Concern about our increasing exposure to climate impacts is driving exploration of new techniques to artificially cool the planet through approaches known as ‘solar geoengineering’ or solar radiation modification (SRM). SRM seeks to deliberately change the albedo of the Earth system, reflecting solar radiation back into space or allowing more heat to escape from the atmosphere to reduce peak temperatures resulting from climate change.
Examples of SRM include artificial injection of stratospheric aerosols, marine cloud brightening and land surface albedo modification. The most researched SRM technique is stratospheric aerosol injection (SAI), which proposes the dispersal of aerosols in the stratosphere to reflect solar radiation, imitating the global cooling observed following large volcanic eruptions. For the remainder of this paper, we focus on the example of SAI, although many of the issues explored are common to other SRM techniques.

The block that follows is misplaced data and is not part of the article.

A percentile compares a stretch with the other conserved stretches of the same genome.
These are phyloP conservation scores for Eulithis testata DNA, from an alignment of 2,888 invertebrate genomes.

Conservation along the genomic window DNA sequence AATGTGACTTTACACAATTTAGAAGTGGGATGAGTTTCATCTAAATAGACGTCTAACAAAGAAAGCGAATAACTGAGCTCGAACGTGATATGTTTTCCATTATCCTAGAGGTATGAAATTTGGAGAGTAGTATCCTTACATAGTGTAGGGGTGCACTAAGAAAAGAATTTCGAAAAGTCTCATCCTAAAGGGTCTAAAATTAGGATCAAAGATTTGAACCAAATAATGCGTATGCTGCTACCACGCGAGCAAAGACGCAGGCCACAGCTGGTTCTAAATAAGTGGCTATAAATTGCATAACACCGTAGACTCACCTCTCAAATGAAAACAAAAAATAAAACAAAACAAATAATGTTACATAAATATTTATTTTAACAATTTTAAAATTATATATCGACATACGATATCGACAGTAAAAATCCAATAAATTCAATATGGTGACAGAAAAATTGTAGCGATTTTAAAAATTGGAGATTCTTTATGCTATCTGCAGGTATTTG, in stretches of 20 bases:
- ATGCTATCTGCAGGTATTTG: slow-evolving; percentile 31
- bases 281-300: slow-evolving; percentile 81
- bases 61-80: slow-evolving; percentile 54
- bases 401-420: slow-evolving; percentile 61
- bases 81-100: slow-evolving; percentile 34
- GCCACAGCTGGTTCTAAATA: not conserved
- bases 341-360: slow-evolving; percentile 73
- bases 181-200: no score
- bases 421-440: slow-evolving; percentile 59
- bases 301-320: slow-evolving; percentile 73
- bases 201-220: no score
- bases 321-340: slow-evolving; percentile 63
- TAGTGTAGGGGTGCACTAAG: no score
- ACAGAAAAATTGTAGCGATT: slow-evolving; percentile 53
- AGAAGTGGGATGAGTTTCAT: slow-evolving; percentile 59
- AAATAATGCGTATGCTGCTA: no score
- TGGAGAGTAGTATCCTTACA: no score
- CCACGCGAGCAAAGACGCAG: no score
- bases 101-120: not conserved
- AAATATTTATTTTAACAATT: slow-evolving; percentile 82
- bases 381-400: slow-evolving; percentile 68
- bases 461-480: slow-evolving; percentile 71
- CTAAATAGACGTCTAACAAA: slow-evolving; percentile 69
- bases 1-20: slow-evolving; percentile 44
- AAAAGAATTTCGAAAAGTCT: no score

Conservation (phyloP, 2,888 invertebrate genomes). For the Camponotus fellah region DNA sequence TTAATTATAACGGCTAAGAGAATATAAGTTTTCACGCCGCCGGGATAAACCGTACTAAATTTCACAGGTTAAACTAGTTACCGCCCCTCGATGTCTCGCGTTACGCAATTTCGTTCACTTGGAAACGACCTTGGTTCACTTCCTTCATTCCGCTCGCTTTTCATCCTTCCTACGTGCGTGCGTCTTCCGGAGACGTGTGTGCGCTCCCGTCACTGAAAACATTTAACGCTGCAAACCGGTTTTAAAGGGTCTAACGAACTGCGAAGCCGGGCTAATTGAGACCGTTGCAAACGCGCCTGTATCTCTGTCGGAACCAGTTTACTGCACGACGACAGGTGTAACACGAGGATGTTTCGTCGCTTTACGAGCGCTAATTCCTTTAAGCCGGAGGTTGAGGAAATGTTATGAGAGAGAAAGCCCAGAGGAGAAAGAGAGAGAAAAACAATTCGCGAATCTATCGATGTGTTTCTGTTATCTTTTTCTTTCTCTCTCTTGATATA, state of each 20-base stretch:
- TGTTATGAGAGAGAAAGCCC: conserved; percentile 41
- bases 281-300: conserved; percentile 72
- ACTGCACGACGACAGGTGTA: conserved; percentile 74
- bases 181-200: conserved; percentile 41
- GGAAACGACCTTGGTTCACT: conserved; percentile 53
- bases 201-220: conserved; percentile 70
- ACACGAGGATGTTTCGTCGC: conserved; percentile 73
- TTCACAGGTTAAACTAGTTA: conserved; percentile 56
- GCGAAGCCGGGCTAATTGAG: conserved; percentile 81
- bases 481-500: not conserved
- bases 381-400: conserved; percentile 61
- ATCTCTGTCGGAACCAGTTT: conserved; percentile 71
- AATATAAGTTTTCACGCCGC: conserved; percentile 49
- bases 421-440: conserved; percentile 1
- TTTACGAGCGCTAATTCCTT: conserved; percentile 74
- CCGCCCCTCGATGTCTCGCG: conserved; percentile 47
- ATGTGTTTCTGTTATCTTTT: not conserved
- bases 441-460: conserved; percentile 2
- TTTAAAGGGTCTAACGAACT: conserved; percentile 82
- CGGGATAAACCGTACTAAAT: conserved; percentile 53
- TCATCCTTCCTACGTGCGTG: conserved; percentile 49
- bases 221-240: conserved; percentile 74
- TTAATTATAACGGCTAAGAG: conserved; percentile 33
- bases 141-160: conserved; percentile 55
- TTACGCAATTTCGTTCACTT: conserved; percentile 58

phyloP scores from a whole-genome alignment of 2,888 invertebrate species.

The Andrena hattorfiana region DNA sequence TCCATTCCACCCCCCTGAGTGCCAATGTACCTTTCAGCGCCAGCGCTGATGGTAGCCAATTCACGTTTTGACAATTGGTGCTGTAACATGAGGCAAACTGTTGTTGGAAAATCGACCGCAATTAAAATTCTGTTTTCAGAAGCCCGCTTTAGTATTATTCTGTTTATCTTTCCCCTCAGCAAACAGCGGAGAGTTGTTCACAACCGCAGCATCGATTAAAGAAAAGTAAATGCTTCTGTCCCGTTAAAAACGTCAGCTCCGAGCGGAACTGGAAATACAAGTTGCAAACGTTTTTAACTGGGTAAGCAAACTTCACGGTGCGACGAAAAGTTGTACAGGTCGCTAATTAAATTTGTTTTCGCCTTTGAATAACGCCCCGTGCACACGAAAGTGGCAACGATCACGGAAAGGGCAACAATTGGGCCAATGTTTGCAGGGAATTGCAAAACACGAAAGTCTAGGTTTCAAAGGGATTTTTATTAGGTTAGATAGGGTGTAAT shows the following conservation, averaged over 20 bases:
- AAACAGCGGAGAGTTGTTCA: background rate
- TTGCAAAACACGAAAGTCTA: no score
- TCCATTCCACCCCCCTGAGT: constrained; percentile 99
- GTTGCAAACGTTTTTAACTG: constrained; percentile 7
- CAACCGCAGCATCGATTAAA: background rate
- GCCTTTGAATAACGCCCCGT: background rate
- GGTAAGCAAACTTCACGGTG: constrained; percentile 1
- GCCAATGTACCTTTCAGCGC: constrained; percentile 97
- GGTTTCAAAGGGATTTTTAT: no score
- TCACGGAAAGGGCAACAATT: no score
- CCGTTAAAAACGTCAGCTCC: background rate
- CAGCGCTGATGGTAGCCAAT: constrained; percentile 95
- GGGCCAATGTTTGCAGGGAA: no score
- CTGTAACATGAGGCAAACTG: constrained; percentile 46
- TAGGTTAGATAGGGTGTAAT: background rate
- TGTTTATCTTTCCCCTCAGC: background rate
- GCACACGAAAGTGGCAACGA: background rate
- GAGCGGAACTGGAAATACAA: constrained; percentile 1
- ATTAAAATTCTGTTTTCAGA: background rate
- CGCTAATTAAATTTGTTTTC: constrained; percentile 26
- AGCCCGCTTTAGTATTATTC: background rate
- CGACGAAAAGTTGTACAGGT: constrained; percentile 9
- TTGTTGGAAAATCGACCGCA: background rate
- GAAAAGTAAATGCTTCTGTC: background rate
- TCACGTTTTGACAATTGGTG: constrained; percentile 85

Recent research assessments suggest that SAI theoretically has the potential to limit global warming to below 1.5°C. While it would not address the root cause or all global risks resulting from climate change, it might be able to reduce some risks with potentially rapid large-scale effect at relatively low financial cost of deployment. However, assessments also emphasise that the literature only supports SRM as a supplement to deep mitigation and highlights that the technique faces large uncertainties, knowledge and governance gaps, as well as substantial risks and institutional constraints to its deployment. Uncertainties include issues relating to cost affordability, climate and environmental impacts, permanency, deployment mechanisms and social acceptability, as well as implications for delivering societal objectives such as the Sustainable Development Goals (SDGs). As many as 28 potential SAI-associated risks and concerns have been identified relating to physical and biological systems, human impacts, aesthetics, governance, ethics and other ‘unknowns’, many of these raise governance challenges for which we do not currently have comprehensive international mechanisms to address. For example, consideration of SAI might delay or deter current mitigation efforts, unilateral deployment might precipitate geopolitical tension or conflict, and impacts from premature termination might occur if long-term deployment were not managed sustainably.